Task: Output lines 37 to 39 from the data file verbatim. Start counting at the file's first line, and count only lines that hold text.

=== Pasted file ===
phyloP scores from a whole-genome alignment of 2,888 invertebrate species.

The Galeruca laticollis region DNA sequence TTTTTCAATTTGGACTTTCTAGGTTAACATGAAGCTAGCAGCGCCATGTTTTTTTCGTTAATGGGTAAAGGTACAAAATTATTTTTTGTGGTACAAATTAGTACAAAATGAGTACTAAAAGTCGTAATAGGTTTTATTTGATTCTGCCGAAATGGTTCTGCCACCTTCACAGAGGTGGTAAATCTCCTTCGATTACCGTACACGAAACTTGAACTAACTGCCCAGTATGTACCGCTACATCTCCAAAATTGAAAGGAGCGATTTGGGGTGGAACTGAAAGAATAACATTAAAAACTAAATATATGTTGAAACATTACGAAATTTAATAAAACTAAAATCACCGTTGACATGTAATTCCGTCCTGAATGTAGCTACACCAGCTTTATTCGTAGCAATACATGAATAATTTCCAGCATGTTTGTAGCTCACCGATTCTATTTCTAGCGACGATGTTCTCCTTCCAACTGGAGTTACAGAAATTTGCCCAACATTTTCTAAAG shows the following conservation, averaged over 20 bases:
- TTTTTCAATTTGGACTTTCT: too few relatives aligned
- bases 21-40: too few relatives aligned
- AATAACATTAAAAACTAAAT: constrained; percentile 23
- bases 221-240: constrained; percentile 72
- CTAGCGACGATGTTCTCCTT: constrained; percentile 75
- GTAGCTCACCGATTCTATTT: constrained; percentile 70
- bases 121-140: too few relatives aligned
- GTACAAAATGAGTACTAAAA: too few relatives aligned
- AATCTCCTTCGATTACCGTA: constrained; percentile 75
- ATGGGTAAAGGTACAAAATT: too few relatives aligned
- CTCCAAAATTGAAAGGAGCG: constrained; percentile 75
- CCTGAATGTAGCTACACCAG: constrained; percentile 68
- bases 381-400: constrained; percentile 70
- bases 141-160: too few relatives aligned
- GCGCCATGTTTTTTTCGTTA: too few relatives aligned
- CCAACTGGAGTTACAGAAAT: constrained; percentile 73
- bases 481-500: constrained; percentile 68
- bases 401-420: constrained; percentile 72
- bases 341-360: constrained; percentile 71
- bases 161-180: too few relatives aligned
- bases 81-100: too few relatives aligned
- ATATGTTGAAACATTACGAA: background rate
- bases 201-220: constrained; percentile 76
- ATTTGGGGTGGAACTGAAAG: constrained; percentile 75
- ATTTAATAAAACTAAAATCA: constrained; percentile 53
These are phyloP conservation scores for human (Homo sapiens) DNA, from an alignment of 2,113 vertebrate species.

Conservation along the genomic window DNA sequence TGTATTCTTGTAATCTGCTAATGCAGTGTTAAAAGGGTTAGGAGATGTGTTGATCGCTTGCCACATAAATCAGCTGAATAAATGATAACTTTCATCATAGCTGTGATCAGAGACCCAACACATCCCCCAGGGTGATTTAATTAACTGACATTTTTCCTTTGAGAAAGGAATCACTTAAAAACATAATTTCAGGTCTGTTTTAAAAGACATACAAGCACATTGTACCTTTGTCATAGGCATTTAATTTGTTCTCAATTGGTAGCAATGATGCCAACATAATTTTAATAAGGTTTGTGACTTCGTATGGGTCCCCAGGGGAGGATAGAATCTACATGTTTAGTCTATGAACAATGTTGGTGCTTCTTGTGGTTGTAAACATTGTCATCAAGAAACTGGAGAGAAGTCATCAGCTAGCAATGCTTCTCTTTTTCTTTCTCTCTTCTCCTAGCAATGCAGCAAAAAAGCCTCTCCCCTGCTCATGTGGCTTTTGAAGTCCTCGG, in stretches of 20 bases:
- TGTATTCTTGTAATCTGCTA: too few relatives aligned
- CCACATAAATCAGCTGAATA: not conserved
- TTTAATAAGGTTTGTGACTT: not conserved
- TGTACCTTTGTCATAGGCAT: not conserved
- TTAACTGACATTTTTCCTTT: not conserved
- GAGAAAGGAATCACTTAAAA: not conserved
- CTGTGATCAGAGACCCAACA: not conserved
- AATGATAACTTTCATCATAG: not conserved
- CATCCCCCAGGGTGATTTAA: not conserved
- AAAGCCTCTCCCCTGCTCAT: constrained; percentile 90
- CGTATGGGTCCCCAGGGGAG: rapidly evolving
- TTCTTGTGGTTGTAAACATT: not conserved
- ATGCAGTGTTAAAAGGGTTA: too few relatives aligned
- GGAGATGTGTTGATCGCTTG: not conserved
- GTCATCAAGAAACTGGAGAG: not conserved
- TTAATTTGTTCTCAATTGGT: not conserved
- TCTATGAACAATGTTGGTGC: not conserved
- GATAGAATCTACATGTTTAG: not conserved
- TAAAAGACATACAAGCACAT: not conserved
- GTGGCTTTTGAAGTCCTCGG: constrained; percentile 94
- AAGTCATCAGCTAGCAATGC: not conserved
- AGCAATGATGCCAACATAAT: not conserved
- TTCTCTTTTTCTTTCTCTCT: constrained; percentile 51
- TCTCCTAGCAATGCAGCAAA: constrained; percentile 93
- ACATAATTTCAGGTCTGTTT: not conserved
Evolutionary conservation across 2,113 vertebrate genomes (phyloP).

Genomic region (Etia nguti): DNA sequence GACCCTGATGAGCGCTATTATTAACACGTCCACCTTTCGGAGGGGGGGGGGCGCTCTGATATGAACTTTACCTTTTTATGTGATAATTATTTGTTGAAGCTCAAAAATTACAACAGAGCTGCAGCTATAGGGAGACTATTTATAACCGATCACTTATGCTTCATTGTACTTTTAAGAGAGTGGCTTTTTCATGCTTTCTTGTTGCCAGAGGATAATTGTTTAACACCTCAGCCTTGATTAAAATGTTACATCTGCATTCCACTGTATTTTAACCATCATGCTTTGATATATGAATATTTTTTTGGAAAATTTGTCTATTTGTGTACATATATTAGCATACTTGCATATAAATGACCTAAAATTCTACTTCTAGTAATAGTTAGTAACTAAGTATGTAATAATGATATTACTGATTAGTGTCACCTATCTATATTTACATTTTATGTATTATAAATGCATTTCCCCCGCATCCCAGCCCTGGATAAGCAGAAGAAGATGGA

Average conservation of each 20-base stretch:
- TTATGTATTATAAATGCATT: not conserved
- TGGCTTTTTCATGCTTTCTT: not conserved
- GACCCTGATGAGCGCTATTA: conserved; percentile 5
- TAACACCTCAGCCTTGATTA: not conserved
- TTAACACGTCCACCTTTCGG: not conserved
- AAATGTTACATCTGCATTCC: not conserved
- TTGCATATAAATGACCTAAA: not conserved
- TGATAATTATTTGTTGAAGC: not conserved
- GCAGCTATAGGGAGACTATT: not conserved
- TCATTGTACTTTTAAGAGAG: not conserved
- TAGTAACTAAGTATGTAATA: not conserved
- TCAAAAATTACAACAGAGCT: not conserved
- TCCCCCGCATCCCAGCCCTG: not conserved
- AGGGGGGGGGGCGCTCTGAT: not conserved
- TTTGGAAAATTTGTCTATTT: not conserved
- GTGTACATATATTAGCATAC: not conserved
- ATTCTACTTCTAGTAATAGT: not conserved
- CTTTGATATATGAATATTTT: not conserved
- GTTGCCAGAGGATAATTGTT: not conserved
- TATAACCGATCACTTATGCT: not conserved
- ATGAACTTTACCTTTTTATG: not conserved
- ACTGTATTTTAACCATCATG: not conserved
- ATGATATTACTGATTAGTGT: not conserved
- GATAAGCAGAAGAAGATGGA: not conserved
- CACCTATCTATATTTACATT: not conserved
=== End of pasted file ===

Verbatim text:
- AATGATAACTTTCATCATAG: not conserved
- CATCCCCCAGGGTGATTTAA: not conserved
- AAAGCCTCTCCCCTGCTCAT: constrained; percentile 90